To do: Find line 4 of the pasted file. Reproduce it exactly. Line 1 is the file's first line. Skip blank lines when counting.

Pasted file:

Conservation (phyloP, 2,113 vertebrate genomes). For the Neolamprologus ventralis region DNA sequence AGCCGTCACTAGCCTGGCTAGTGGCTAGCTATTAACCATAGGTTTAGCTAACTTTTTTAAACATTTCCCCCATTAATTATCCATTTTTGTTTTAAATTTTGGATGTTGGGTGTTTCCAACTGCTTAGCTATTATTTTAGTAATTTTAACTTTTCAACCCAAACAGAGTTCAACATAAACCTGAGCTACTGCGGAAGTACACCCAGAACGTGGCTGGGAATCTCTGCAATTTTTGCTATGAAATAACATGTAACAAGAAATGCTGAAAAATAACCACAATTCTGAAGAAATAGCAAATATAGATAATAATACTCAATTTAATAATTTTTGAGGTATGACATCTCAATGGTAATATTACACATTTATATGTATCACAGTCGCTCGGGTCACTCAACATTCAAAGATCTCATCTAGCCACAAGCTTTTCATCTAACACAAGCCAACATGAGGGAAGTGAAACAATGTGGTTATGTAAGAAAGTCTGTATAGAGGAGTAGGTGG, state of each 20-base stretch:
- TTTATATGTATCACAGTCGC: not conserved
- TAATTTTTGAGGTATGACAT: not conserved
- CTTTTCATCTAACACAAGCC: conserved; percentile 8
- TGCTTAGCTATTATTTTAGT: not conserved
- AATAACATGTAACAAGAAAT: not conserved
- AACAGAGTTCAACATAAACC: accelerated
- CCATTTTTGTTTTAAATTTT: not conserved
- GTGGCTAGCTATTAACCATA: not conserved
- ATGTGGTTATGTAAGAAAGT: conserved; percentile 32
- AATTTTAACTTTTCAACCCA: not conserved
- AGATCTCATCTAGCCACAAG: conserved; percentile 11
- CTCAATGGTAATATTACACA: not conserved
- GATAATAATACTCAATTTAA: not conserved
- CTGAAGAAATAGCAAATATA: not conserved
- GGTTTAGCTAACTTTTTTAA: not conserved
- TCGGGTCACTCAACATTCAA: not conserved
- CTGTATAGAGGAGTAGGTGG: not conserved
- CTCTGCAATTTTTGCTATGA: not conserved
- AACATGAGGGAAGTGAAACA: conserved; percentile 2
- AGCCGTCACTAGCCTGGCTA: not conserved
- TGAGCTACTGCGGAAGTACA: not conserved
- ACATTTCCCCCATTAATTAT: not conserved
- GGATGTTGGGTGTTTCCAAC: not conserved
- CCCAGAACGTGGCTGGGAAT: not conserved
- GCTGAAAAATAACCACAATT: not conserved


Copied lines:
- CTTTTCATCTAACACAAGCC: conserved; percentile 8